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My New Year's resolution not to plug Langford books here was resolutely maintained until 3 January, when Sean Wallace of Cosmos told me that my 36-story collection Different Kinds of Darkness was now available.... Whoopee!

Philip K. Dick Award shortlist for 2003 US paperback originals: M.M. Buckner, Hyperthought; Mark Budz, Clade; Jane Jensen, Dante's Equation; Richard K. Morgan, Altered Carbon; Chris Moriarty, Spin State; Ann Tonsor Zeddies, Steel Helix. Winner to be announced at Norwescon on 9 April.

The Arthur C. Clarke Award is on the move, since its now traditional venue the Science Museum has announced a staggering increase in charges. Administrator Paul Kincaid writes: 'Having provided the facilities free of charge from 1996 until 2002, the Museum suddenly made a charge of £1,000 in 2003. They have now informed us that the cost of facilities for the 2004 ceremony would be in excess of £7,000. This is in addition to the cost of catering.   The Museum says this is because of funding problems. However, our own funding difficulties, exacerbated by the £1,000 charge in 2003, mean that this cost is totally beyond our means.   The Clarke Award ceremony will therefore not be held at the Science Museum this year.   We are already looking for other suitable venues, and fully expect to stage the award ceremony in May as usual.' Meanwhile, the Serendip Foundation has been formed to manage and raise funds for future Clarke Award presentations, and is described as 'non-profit making'. That part at least should be easy.

Anne Rice will suck no more! That is to say, her latest novel Blood Canticle concludes the 'Vampire Chronicles', and our author says she's finished with the whole subject of vampires: 'That chapter's closed.' (LA Times, Publishers Lunch)

Thog's Literary Research Special. Not many people know that The Pilgrim's Progress is 'John Bunyan's religious poem of 1684'.... (Jenny Gilbert, Independent Sunday Review, 4 January)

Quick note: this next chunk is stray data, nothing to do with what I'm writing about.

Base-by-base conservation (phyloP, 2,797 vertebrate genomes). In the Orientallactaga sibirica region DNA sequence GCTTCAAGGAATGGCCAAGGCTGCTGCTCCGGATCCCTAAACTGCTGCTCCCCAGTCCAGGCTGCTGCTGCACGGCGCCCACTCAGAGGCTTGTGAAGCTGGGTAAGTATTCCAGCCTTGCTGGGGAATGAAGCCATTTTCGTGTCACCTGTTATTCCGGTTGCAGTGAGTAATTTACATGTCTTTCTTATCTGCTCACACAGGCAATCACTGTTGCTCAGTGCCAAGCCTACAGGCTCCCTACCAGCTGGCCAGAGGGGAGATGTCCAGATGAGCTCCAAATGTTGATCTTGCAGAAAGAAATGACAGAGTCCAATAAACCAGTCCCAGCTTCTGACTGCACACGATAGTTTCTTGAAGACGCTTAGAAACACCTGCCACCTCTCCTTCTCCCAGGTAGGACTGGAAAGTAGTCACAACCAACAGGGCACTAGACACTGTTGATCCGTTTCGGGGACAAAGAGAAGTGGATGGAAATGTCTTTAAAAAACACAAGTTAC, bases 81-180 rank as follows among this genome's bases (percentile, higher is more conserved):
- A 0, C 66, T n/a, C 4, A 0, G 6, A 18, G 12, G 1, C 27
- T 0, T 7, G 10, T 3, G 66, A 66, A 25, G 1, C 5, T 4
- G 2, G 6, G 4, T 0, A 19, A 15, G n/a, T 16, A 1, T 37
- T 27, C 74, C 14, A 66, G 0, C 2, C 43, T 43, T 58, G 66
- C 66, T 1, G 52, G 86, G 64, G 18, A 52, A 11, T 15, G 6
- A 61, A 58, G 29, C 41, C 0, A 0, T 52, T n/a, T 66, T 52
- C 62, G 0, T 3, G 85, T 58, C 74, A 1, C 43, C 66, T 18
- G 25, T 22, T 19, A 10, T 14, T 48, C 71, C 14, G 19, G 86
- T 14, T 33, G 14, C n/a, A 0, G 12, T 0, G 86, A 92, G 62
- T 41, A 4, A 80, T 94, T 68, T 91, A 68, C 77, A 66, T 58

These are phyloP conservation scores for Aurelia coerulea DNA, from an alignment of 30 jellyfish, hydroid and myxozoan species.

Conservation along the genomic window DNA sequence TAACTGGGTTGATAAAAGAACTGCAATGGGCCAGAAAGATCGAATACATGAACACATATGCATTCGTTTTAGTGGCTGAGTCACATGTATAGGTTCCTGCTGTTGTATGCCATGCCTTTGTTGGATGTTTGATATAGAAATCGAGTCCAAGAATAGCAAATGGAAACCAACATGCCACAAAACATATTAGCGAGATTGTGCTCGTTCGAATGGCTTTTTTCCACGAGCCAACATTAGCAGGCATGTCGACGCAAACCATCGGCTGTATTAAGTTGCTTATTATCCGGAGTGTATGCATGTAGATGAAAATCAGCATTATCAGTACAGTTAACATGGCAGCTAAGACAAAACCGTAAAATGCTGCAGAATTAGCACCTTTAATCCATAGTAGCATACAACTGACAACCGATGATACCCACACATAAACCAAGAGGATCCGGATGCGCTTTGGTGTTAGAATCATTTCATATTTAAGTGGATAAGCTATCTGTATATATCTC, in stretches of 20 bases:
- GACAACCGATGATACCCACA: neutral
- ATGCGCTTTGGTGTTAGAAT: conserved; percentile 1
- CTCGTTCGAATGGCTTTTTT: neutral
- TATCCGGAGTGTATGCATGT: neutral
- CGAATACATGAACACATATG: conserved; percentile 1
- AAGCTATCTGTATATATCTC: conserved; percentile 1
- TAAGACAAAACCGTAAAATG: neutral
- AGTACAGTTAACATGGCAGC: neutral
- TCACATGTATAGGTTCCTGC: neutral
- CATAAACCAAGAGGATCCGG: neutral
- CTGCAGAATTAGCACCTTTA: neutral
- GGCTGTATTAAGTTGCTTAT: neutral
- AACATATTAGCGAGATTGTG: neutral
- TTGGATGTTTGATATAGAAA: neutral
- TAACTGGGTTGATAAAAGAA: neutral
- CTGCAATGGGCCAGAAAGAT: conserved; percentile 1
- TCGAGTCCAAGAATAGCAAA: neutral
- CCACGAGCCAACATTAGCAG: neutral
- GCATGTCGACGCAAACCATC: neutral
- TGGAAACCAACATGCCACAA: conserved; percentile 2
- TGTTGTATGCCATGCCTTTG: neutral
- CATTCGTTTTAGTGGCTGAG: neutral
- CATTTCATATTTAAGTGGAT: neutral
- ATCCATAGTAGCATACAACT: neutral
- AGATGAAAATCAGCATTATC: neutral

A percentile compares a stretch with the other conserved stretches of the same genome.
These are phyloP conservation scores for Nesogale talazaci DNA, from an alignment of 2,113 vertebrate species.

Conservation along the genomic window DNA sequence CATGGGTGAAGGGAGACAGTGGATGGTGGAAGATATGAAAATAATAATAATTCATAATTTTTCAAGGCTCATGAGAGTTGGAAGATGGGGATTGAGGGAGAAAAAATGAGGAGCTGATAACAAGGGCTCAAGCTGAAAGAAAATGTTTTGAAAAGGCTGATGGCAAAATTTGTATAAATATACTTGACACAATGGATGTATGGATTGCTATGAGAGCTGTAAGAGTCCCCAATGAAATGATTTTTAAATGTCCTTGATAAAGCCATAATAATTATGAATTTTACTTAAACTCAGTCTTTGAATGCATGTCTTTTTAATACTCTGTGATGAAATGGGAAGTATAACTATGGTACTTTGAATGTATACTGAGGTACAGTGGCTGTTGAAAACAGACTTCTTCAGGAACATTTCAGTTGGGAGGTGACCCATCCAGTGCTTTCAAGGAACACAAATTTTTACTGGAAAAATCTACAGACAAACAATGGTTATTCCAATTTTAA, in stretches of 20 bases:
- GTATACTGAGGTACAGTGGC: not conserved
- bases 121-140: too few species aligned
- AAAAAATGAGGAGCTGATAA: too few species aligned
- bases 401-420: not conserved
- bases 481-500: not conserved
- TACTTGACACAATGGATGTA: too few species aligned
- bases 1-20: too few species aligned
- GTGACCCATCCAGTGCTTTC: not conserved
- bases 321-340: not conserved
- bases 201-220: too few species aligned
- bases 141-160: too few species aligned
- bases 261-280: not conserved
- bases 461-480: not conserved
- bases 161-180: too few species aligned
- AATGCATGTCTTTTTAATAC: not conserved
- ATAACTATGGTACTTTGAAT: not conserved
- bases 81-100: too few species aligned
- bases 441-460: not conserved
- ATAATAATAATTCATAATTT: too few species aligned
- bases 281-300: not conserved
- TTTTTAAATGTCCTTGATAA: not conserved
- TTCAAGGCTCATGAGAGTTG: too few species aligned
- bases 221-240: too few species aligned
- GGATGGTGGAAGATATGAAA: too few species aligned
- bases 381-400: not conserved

R.I.P. Bob Monkhouse (1928-2003), British comedian who died from cancer on 29 December aged 75, was a lifelong sf/fantasy fan who spent extravagantly at UK specialist shops like Andromeda, Forbidden Planet and the late Dark They Were And Golden-Eyed. Authors signing stock for Andromeda, even me, would be asked to inscribe his copy specially. But Monkhouse's claimed genre career seems to be largely his own invention; experts are sceptical about the comics art, Sexton Blake novellas and Hank Jansen novels listed in his Guardian obituary and elsewhere.

Freebie. Here for cheapskates is an sf-themed 2004 calendar — a 550K PDF download from 'Capt. Xerox', each month titivated with a garish pulp cover and a selection of famous sf birthdays. I turned eagerly to the 10th of April, but alas...

Thog's Masterclass. Double-Take Dept. 'As with most aerial bombardments in my era, the effects of the attack were more terrifying than the results.' (Dan Simmons, Ilium, 2003)


He Do the Time Police in Different VoicesDavid Langford is an author and a gentleman. His newsletter, Ansible, is the essential SF-insider sourcebook of wit and incongruity. His most recent books are Different Kinds of Darkness, a new short-story collection of horror, SF, and fantasy, Up Through an Empty House of Stars: Reviews and Essays 1980-2002, 100 pieces of Langfordian genre commentary, and He Do the Time Police in Different Voices, a short-story collection that brings together, all of Dave's SF parodies and pastiches. (This is a scary thought. Are you ready to laugh that hard?)

Dave lives in Reading, England with his wife Hazel, 25,000 books, and a few dozen Hugo awards. He continues to add books and Hugos.

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